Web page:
The strange comfort of symptoms
Faced with mushrooming problems of mental ill-health, our societies have masked the problem by reclassifying symptoms as diseases with neurological causes. The task of understanding of how the organisation of society is at the root of many mental problems should be part of a wider effort to connect social malaises with their socio-economic cause. We should not exhaust ourselves in a ceaseless attempt to deal with symptoms.
The pervasiveness of mental distress in developed capitalist countries inspires two contrasting explanations from those sceptical of the somnambulistic reassurances of our corporate media. One is to assert that the pharmaceutical industry, having comprehensively infiltrated the medical and psychiatric professions, is now manufacturing diseases to match the drugs available. What used to be ordinary sadness has been rebranded as depression, an illness that can conveniently be combated by the dispensing of billions of pills to correct a chemical imbalance in the brain; a ceaseless process that coincidentally makes fantastic profits for big pharma.
The other reaction is to contend that neoliberal capitalism is indeed generating a “mental health plague”. The kind of capitalism, initially incubated by Anglo-American societies, but now spreading around the globe, is causing an acute intensification of emotional distress, depression, anxiety and personality disorder. Inequality, consumerism and an inescapable obsession with work are combining to produce an epidemic of mental ill-health. Pharma companies are merely cashing in on the ensuing wreckage.
But perhaps these two perspectives are not as far apart as they first appear.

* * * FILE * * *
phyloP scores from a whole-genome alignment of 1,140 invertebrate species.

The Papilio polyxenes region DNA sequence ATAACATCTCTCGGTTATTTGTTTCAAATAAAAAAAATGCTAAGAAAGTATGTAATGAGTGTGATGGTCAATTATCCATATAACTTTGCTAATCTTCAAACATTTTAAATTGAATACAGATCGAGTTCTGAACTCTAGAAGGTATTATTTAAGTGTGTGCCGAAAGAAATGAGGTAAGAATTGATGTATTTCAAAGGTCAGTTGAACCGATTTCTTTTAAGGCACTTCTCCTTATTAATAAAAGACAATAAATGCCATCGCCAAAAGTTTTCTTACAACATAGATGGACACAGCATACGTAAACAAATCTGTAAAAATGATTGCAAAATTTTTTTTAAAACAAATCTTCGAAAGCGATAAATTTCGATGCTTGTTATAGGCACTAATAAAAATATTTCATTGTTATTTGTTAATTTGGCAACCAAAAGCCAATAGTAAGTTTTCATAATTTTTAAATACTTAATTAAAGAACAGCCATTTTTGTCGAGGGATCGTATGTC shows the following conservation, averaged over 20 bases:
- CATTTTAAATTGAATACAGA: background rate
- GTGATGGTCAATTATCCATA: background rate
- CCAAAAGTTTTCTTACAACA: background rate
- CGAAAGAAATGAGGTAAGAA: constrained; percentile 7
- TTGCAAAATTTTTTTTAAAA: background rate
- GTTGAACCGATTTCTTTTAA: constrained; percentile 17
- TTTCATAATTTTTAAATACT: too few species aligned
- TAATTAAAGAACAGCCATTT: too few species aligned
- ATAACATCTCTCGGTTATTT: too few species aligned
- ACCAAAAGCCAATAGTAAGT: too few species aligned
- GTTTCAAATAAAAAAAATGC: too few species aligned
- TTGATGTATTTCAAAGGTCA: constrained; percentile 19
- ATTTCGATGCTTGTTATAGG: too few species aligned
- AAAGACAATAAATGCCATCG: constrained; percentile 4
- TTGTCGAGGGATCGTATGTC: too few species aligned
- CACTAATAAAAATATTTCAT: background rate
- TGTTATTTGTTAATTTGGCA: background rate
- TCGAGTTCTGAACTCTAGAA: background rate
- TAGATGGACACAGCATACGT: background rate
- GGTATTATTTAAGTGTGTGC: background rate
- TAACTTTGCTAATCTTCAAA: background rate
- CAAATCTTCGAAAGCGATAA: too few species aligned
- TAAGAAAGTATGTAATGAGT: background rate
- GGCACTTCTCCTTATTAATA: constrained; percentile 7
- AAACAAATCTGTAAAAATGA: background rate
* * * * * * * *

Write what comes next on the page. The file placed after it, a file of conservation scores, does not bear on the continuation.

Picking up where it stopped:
According to the Belgian psychoanalyst Paul Verhaeghe, what has happened to the understanding of mental distress in recent years is that symptoms have started being reclassified as diseases.
One example is attention deficit and hyperactivity disorder. Because a child is hyperactive and has difficulty concentrating, they obviously have ADHD. The inference is always that because a disease has been diagnosed, the source of the problem must be neurological or genetic, and can be treated by drugs.
Verhaeghe says we are trapped inside circular arguments and pseudo-explanations: a person has ADHD because they have difficulty concentrating and are hyperactive and they have difficulty concentrating and are hyperactive because they suffer from ADHD. Breaking out involves accepting, in common with the British Psychological Society and the World Health Organization, that mental disorders are primarily caused by social factors.
This would lead into subversive areas. Can autism or schizophrenia really be seen as social disorders? There would be enormous resistance to this, not only from the psychiatric profession, but also from mental health patients themselves. In the UK, as in many countries, people with mental health problems have to fight to prove there is something medically wrong with them in order to receive welfare benefits. It would be a short step from emphasising the underlying social cause of many mental problems to affixing responsibility for the problem to the person suffering from it, or even denying there is anything fundamentally wrong with them.
Yet, because a disorder is classified a symptom, rather than a disease, a social rather than a genetic problem, does not make it any less real, or any easier to cure. Nor does it mean some people are not more genetically prone to suffer from it than others. A changed social environment will ameliorate mental health problems for some people. For others it will make no difference. But that is not the point. What this acknowledgement what do is allow the integral role of society in generating mental health or illness to be accepted. Then, the onus would firmly be placed on changing society, not altering brain chemistry or patterns of behaviour.
Every society, says Verhaeghe, generates mental illness as well as mental health. Historically, we are quite open to this idea. The Victorian age, with its strict moral codes and repressive sexual morality, produced hysteria in some women and obsessive-compulsive disorder in some men. Our current society generates disorders such as depression and anxiety among adults and ADHD and autism in children. But while we are quite able to look back with clarity on the deficiencies of past epochs, says Verhaeghe,“we are blind to what goes on in our own day and age.”